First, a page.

Bach Choir brings Christmas concerts to two cities
Two cantatas that Johann Sebastian Bach wrote specifically for the holidays in the 18th century highlight the Bach Choir of Bethlehem Christmas concerts, 8 p,m. Dec. 8, First Presbyterian Church, 3231 Tilghman St., Allentown, and 4 p.m. Dec. 9, First Presbyterian Church, 2344 Center St., Bethlehem.
The Choir, conducted by Bach Choir Artistic Director Greg Funfgeld, will be joined by the Bach Festival Orchestra and five soloists on three joyful pieces to usher in the season.
Cantata 63, “Christen, ätzet diesen Tag” (“Christians all, this happy day”), was written for Bach’s first Christmas in Leipzig, where he was church cantor, and was performed at the morning service on Christmas Day, 1723, Funfgeld says, noting that one aspect that makes the piece so celebratory is its use of four trumpets.
“In the 300 cantatas Bach wrote, only twice did he use four trumpets instead of three,” Funfgeld says. “It makes it really exciting and kicks it up a notch. It really enriches the festive quality of the cantata.”
The piece also employs timpani, which is often used in conjunction with trumpets, three oboes, bassoon and strings.
Funfgeld says the cantata features two beautiful duets, for soprano and bass, and alto and tenor, adding that the first duet is more vibrant, while the second is more introspective. “It is accompanied by oboe and is full of longing,” he says.
The cantata also contains one of the great recitativos accompanying all of Bach’s music. The alto part is sung by countertenor Daniel Taylor, who Funfgeld calls one of finest baroque singers in the world.
The recitativo is accompanied by strings. Funfgeld terms it one of Bach’s “crowning achievements.”
The other cantata, Cantata BWV 36, “Schwingt freudig euch empor” (“Soar joyfully aloft”), was composed in 1731 in Leipzig for the First Sunday of Advent.
“It has a wonderful opening chorus that is very exuberant,” Funfgeld says.
He says the piece has more intimate orchestration so he is using a smaller group of 36 singers. It also includes a lovely lullaby for soprano, accompanied by a muted violin.
The two Bach cantatas bookend the rarely-done “Laud to the Nativity” by Ottorino Respighi, an Italian violinist and composer from the late-Romantic period.
Funfgeld says Respighi, who is better known for his trilogy of orchestral tone poems celebrating Rome (“Fountains of Rome,” “Pines of Rome” and “Roman Festivals”) very seldom wrote choral music. “Laud” is his only religious choral piece.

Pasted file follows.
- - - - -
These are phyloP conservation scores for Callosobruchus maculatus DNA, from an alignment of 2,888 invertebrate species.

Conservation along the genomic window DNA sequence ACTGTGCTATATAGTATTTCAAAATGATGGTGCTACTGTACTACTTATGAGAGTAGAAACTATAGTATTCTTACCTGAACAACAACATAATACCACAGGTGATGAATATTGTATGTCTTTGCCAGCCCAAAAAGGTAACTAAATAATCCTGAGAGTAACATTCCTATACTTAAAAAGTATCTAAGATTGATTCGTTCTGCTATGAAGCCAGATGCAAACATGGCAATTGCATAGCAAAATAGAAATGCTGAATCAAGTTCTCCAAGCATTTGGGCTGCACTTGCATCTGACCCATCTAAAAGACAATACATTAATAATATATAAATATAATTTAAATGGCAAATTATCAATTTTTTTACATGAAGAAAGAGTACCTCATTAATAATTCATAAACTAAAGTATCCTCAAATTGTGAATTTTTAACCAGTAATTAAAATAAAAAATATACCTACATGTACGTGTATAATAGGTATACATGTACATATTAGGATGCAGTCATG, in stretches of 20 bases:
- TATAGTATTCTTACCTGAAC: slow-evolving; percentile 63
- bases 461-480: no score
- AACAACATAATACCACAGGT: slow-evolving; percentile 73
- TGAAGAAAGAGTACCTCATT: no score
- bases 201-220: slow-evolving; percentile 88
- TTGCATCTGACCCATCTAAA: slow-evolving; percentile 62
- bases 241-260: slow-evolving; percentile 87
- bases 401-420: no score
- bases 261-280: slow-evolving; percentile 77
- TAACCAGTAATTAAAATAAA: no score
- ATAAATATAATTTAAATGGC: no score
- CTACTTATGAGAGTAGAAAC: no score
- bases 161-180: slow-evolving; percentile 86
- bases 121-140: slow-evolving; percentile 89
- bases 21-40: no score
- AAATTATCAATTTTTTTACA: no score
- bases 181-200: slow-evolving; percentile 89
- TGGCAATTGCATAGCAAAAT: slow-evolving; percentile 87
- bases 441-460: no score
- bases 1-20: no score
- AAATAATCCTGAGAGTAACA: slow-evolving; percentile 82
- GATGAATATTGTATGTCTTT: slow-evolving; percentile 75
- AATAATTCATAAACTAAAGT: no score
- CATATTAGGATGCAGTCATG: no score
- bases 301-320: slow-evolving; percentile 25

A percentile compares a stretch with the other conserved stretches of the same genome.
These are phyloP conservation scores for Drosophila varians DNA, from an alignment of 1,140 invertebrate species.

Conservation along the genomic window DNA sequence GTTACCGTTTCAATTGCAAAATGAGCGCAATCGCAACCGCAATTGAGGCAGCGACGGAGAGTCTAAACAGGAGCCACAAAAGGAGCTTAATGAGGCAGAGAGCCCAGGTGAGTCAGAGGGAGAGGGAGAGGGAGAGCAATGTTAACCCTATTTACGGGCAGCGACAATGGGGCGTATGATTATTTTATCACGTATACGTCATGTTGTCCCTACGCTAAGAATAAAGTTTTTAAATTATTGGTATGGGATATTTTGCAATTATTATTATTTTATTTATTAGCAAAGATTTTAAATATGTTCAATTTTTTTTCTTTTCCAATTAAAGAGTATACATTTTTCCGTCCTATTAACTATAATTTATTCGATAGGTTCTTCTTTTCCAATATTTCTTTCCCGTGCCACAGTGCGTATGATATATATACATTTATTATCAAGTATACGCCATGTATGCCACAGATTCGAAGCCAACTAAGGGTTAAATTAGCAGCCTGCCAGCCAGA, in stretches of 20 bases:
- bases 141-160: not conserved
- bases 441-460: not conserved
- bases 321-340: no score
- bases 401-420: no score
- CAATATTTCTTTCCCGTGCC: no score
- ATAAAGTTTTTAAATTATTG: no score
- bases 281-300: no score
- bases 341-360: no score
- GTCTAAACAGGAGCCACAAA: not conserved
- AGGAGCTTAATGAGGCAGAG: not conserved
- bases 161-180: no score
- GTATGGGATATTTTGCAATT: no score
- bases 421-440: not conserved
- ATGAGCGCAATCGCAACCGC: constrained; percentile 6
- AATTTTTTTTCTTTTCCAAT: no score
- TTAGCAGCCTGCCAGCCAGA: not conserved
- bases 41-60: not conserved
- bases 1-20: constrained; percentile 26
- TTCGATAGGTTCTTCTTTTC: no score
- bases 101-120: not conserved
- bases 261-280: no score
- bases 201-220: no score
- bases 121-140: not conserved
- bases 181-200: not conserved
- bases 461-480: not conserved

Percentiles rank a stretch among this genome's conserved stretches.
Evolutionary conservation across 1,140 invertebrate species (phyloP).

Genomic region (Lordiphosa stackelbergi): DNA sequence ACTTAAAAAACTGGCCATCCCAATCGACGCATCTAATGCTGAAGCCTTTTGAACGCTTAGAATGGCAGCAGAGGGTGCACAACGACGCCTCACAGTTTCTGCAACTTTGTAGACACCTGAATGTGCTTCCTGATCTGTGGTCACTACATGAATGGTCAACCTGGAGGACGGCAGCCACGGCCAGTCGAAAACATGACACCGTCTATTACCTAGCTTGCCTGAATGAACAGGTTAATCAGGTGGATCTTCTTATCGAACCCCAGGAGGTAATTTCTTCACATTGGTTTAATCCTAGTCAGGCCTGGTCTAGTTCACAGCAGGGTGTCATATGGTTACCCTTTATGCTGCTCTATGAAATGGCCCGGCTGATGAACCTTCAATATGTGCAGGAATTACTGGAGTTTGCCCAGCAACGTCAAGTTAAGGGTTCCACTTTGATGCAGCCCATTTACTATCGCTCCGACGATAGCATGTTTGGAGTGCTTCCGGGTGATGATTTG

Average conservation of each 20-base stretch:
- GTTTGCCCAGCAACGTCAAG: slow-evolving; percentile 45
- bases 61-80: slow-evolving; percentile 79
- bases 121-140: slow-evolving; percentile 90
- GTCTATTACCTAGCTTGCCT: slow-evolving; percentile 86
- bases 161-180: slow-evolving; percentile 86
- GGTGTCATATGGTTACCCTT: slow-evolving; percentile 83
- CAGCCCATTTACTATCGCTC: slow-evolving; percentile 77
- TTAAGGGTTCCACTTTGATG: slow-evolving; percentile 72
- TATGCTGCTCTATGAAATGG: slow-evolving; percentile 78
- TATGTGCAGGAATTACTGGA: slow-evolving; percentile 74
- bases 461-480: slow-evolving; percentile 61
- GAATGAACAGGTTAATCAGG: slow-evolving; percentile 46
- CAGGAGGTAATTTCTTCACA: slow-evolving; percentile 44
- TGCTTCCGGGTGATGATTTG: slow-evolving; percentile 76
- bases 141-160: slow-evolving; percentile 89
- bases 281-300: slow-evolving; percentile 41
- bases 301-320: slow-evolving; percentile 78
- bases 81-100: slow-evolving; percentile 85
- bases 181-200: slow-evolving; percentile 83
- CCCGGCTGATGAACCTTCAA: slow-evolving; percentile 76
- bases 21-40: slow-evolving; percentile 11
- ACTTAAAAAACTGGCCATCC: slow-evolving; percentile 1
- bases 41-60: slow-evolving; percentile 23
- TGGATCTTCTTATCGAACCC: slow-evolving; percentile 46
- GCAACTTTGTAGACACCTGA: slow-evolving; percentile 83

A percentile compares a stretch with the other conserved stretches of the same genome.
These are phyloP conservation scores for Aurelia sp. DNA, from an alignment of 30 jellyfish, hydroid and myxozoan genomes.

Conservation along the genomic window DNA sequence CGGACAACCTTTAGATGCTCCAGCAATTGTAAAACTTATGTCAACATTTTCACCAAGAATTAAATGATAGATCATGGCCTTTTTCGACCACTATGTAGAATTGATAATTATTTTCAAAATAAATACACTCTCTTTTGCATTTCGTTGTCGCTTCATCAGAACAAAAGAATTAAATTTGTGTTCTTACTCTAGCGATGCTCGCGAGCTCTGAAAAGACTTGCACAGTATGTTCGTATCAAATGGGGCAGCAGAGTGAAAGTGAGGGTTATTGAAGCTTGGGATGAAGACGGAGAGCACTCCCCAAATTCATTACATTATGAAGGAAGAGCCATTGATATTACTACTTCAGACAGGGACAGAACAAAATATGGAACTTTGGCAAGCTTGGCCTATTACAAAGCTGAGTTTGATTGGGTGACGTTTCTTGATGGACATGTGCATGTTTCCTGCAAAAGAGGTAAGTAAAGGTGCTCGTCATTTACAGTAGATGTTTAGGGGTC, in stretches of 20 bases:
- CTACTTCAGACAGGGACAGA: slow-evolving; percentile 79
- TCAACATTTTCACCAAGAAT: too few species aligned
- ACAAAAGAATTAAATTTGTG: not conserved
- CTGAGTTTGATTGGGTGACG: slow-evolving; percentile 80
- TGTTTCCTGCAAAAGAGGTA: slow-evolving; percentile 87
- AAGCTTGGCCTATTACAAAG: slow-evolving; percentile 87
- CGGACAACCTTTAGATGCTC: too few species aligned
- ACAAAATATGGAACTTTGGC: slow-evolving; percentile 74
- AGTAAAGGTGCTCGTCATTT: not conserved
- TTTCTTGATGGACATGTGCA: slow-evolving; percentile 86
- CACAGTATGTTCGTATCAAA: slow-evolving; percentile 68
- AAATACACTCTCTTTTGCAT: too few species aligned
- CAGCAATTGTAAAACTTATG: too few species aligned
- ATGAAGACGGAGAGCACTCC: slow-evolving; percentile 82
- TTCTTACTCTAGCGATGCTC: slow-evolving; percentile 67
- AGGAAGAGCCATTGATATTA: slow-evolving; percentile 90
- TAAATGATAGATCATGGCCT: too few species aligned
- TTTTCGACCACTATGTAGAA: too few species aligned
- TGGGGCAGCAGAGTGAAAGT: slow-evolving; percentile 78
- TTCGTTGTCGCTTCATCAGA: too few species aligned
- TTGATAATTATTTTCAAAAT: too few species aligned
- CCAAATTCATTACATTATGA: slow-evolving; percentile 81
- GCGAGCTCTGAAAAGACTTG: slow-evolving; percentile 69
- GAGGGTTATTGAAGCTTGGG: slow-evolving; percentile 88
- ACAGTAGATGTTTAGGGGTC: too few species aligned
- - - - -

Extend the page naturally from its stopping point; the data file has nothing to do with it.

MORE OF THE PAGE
A musicologist and enthusiast of the music of earlier centuries, Respighi drew on his knowledge of earlier music in a traditional narrative of the Nativity.
“This piece is really gorgeous,” Funfgeld says.
The piece tells the story of Mary, an Angel and the adoration of shepherds, orchestrated for two flutes, oboe, English horn, two bassoons, triangle and four-hands piano.
Funfgeld says there are solos for Mary, the Angel and the Shepherd. Featured as Mary is soprano Fiona Gillespie, who previously was one of the Bach Choir’s choral scholars. ”We are so thrilled to have young local talent for Mary,” Funfgeld says.
Fungfeld says the piece also has a “great deal of writing for men’s voices.
“The Bach Choir’s men are singing beautifully,” he says.
He adds that exquisitely-written passages for a woodwind ensemble is a “wonderful showcase for our woodwind players in the Festival Orchestra.”
The soloists include, Taylor, Gillespie, Canadian soprano Ellen McAteer, tenor Charles Blandy and baritone Christόpheren Nomura.
As is the annual tradition, the concerts conclude with the audience joining the Choir to sing Christmas carols, concluding with “Silent Night,” sung in German and English.
Funfgeld says the Choir performs its holiday concert in Allentown and Bethlehem. “We try to take the music throughout the Lehigh Valley,” he says. “We’re always trying to broaden our reach.
Tickets: Bach Choir office, 440 Heckewelder Place, Bethlehem; firstname.lastname@example.org; 610-866-4382